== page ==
When Russ Lane gave up a promising baseball career to become a fulltime professional bass fisherman, he quickly realized he had to change his normal fishing strategies if he wanted to compete successfully against the best bass anglers in the world. The Yamaha Pro’s initial decision—looking for alternative lures—turned out to be one of the most important he’s ever made.
“Not only was I fishing against excellent fishermen, but we were all competing on heavily-pressured lakes where the bass had apparently already seen all the lures in my tackle box so they ignored them,”
laughs Lane, who has since qualified for four Bassmaster Classic® championships. “I had always enjoyed fishing small plastic worms, so that lure became my alternative bait, and it’s really effective now during the spring months because very few other anglers use them.”
Lane likes a little 4 ¾ inch worm that features a ringed body design but with a slightly larger tail. It has practically no action of its own, but the worm is still bulky enough he can rig with a larger 4/0 hook, quarter ounce slip sinker, and 22 pound fluorocarbon line.
“It’s a finesse-type lure I can power fish with stronger tackle,” explains the Yamaha Pro, “and while it’s a great alternative lure throughout the spring months, it’s actually a very good lure throughout the year. I can pitch and flip it to boat docks, brush, stumps, practically any form of cover in water less than five feet deep.
“I nearly always use the very same presentation, too, regardless of what I’m fishing. I like to pitch the worm to the cover, let it fall to the bottom, then just let it sit motionless there for several seconds. When I do move it, I barely raise my rod so the worm only glides a foot or two before settling back to the bottom. It’s during that slow, subtle glide that the bass hit it.”
Lane’s realization he needed to find an alternative lure to use when fishing “used water” behind other pros isn’t unique, but his lure choice is certainly unusual. Most of his contemporaries change to fast-moving crankbaits in hopes of generating reflex-type strikes, so his ultra-slow retrieve—he rarely even hops the worm—truly is something the bass don’t see that often.’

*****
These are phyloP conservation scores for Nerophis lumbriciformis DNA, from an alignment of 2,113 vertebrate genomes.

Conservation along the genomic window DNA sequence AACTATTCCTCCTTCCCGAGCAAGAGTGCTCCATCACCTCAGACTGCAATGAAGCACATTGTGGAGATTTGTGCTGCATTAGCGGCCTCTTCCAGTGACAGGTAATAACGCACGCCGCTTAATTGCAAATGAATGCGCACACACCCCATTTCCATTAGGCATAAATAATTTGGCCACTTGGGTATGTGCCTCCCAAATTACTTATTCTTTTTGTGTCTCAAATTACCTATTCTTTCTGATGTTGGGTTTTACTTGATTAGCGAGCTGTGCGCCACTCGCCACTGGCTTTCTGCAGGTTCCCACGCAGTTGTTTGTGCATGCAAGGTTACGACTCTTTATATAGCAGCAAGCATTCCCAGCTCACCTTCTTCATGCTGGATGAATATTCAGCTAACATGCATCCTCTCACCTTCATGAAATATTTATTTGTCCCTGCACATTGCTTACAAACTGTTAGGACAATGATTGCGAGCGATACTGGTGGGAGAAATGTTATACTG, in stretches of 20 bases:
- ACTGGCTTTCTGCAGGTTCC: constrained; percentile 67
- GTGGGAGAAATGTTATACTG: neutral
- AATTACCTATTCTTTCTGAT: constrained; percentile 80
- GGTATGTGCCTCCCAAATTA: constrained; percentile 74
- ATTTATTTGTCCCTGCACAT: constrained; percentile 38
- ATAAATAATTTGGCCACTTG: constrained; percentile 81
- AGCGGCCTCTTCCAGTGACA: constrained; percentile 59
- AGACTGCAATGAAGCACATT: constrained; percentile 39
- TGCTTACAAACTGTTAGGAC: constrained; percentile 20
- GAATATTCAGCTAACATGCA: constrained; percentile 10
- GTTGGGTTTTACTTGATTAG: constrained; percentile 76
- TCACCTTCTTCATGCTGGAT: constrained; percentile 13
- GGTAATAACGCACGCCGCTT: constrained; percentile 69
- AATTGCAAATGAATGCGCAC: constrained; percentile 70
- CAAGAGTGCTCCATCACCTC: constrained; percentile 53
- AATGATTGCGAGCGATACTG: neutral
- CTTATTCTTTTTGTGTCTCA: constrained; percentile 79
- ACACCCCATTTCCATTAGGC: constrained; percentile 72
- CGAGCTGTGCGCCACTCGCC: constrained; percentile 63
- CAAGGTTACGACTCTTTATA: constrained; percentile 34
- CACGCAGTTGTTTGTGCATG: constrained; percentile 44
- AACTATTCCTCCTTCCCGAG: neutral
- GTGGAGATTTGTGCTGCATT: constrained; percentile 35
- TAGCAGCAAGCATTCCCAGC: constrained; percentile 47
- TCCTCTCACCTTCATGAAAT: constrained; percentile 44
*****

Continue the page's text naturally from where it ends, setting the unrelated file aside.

“I think it’s effective because the worm looks extremely natural in the water,” continues Lane. “Bass aren’t spooked by it because it’s not an intrusive or aggressive movement. I know bass hear the worm as it hits the water and then sinks to the bottom, but instead of darting away, I envision them swimming up to within a few inches of the worm while I’m letting it sit there motionless.
“When I slowly lift my rod and move the worm, it just slowly rises off the bottom and glides a very short distance. For a bass, that type of movement represents a very easy target, and I think that’s why they hit it so well, even during the post-spawn season when fish typically are not very active.”
Lane also likes fishing the small worm because it catches all sizes of bass throughout the day. He’s caught numerous fish in the six pound range using his slow presentation, and he credits the worm with helping him qualify for the 2013 Bassmaster Classic.® He used his technique in all eight Elite Series qualifying tournaments, from Florida to Arkansas to Wisconsin, and ranked 28th in the B.A.S.S.® Angler of the Year standings.
“I don’t believe there’s a lake or river system in the country where this little worm and my slow presentation won’t catch at least some bass,”
concludes the Yamaha Pro. “I really started fishing this worm as an alternative bait, but now it’s become one of my favorite lures, and I use it wherever I go.”